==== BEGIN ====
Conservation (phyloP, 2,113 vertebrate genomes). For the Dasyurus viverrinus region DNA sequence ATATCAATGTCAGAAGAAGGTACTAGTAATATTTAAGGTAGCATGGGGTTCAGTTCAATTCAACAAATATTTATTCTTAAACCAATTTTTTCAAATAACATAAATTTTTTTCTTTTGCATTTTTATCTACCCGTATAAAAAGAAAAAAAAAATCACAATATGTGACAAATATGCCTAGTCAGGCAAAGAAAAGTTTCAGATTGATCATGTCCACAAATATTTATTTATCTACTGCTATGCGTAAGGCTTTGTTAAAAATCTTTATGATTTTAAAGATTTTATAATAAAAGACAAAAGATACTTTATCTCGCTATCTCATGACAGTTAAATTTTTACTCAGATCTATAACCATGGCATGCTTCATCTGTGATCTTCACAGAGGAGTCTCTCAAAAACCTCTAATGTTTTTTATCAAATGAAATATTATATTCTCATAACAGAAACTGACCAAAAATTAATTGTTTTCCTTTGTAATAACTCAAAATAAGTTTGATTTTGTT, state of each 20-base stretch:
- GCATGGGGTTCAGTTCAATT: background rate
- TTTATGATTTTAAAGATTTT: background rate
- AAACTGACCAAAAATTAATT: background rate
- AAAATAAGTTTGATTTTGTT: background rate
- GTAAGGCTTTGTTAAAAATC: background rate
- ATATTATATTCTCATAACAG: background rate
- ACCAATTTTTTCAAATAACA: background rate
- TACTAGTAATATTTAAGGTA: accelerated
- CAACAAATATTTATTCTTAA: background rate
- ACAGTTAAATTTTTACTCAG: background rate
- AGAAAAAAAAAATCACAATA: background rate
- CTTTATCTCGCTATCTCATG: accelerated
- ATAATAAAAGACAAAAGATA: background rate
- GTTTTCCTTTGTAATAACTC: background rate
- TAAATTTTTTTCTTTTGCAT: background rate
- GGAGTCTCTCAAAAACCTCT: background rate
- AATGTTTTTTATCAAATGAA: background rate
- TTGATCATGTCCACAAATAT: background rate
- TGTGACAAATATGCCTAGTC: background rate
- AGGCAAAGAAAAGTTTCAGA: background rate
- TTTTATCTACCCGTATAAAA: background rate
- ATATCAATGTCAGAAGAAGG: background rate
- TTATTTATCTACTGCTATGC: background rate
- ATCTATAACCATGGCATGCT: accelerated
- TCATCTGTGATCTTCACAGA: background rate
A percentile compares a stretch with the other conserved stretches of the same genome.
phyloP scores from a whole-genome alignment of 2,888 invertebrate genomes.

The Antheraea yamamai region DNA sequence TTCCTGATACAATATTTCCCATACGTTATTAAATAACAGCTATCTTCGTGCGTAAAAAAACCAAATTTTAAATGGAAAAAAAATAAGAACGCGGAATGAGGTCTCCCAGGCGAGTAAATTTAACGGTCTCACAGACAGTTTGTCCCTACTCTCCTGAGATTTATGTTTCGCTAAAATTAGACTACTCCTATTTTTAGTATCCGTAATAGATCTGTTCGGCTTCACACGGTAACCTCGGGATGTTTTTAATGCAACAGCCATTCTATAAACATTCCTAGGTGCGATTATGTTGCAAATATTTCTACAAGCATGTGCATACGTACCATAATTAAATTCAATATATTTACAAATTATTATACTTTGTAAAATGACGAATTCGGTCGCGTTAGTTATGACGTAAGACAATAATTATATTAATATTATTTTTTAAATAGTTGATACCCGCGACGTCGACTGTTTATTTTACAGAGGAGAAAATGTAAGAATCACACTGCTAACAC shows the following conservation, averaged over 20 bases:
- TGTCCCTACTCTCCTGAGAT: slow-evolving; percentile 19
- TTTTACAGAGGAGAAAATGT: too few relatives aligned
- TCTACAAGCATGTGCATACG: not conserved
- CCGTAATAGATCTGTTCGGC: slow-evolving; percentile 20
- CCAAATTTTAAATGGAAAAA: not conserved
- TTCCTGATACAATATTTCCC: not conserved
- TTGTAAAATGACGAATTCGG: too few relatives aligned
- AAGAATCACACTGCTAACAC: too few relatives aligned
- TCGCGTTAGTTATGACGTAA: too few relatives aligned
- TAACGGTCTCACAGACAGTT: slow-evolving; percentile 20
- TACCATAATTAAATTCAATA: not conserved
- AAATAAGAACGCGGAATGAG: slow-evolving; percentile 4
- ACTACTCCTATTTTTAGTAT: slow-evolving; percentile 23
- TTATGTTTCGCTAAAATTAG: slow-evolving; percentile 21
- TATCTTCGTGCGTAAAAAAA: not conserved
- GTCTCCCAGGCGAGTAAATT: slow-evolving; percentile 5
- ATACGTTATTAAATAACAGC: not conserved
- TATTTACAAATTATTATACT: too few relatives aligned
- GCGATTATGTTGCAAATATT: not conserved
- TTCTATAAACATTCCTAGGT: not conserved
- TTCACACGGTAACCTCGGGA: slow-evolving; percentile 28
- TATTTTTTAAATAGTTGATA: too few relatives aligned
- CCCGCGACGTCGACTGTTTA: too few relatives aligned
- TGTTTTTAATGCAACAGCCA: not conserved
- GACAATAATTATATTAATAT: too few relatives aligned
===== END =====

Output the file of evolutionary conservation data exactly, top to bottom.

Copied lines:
Conservation (phyloP, 2,113 vertebrate genomes). For the Dasyurus viverrinus region DNA sequence ATATCAATGTCAGAAGAAGGTACTAGTAATATTTAAGGTAGCATGGGGTTCAGTTCAATTCAACAAATATTTATTCTTAAACCAATTTTTTCAAATAACATAAATTTTTTTCTTTTGCATTTTTATCTACCCGTATAAAAAGAAAAAAAAAATCACAATATGTGACAAATATGCCTAGTCAGGCAAAGAAAAGTTTCAGATTGATCATGTCCACAAATATTTATTTATCTACTGCTATGCGTAAGGCTTTGTTAAAAATCTTTATGATTTTAAAGATTTTATAATAAAAGACAAAAGATACTTTATCTCGCTATCTCATGACAGTTAAATTTTTACTCAGATCTATAACCATGGCATGCTTCATCTGTGATCTTCACAGAGGAGTCTCTCAAAAACCTCTAATGTTTTTTATCAAATGAAATATTATATTCTCATAACAGAAACTGACCAAAAATTAATTGTTTTCCTTTGTAATAACTCAAAATAAGTTTGATTTTGTT, state of each 20-base stretch:
- GCATGGGGTTCAGTTCAATT: background rate
- TTTATGATTTTAAAGATTTT: background rate
- AAACTGACCAAAAATTAATT: background rate
- AAAATAAGTTTGATTTTGTT: background rate
- GTAAGGCTTTGTTAAAAATC: background rate
- ATATTATATTCTCATAACAG: background rate
- ACCAATTTTTTCAAATAACA: background rate
- TACTAGTAATATTTAAGGTA: accelerated
- CAACAAATATTTATTCTTAA: background rate
- ACAGTTAAATTTTTACTCAG: background rate
- AGAAAAAAAAAATCACAATA: background rate
- CTTTATCTCGCTATCTCATG: accelerated
- ATAATAAAAGACAAAAGATA: background rate
- GTTTTCCTTTGTAATAACTC: background rate
- TAAATTTTTTTCTTTTGCAT: background rate
- GGAGTCTCTCAAAAACCTCT: background rate
- AATGTTTTTTATCAAATGAA: background rate
- TTGATCATGTCCACAAATAT: background rate
- TGTGACAAATATGCCTAGTC: background rate
- AGGCAAAGAAAAGTTTCAGA: background rate
- TTTTATCTACCCGTATAAAA: background rate
- ATATCAATGTCAGAAGAAGG: background rate
- TTATTTATCTACTGCTATGC: background rate
- ATCTATAACCATGGCATGCT: accelerated
- TCATCTGTGATCTTCACAGA: background rate
A percentile compares a stretch with the other conserved stretches of the same genome.
phyloP scores from a whole-genome alignment of 2,888 invertebrate genomes.

The Antheraea yamamai region DNA sequence TTCCTGATACAATATTTCCCATACGTTATTAAATAACAGCTATCTTCGTGCGTAAAAAAACCAAATTTTAAATGGAAAAAAAATAAGAACGCGGAATGAGGTCTCCCAGGCGAGTAAATTTAACGGTCTCACAGACAGTTTGTCCCTACTCTCCTGAGATTTATGTTTCGCTAAAATTAGACTACTCCTATTTTTAGTATCCGTAATAGATCTGTTCGGCTTCACACGGTAACCTCGGGATGTTTTTAATGCAACAGCCATTCTATAAACATTCCTAGGTGCGATTATGTTGCAAATATTTCTACAAGCATGTGCATACGTACCATAATTAAATTCAATATATTTACAAATTATTATACTTTGTAAAATGACGAATTCGGTCGCGTTAGTTATGACGTAAGACAATAATTATATTAATATTATTTTTTAAATAGTTGATACCCGCGACGTCGACTGTTTATTTTACAGAGGAGAAAATGTAAGAATCACACTGCTAACAC shows the following conservation, averaged over 20 bases:
- TGTCCCTACTCTCCTGAGAT: slow-evolving; percentile 19
- TTTTACAGAGGAGAAAATGT: too few relatives aligned
- TCTACAAGCATGTGCATACG: not conserved
- CCGTAATAGATCTGTTCGGC: slow-evolving; percentile 20
- CCAAATTTTAAATGGAAAAA: not conserved
- TTCCTGATACAATATTTCCC: not conserved
- TTGTAAAATGACGAATTCGG: too few relatives aligned
- AAGAATCACACTGCTAACAC: too few relatives aligned
- TCGCGTTAGTTATGACGTAA: too few relatives aligned
- TAACGGTCTCACAGACAGTT: slow-evolving; percentile 20
- TACCATAATTAAATTCAATA: not conserved
- AAATAAGAACGCGGAATGAG: slow-evolving; percentile 4
- ACTACTCCTATTTTTAGTAT: slow-evolving; percentile 23
- TTATGTTTCGCTAAAATTAG: slow-evolving; percentile 21
- TATCTTCGTGCGTAAAAAAA: not conserved
- GTCTCCCAGGCGAGTAAATT: slow-evolving; percentile 5
- ATACGTTATTAAATAACAGC: not conserved
- TATTTACAAATTATTATACT: too few relatives aligned
- GCGATTATGTTGCAAATATT: not conserved
- TTCTATAAACATTCCTAGGT: not conserved
- TTCACACGGTAACCTCGGGA: slow-evolving; percentile 28
- TATTTTTTAAATAGTTGATA: too few relatives aligned
- CCCGCGACGTCGACTGTTTA: too few relatives aligned
- TGTTTTTAATGCAACAGCCA: not conserved
- GACAATAATTATATTAATAT: too few relatives aligned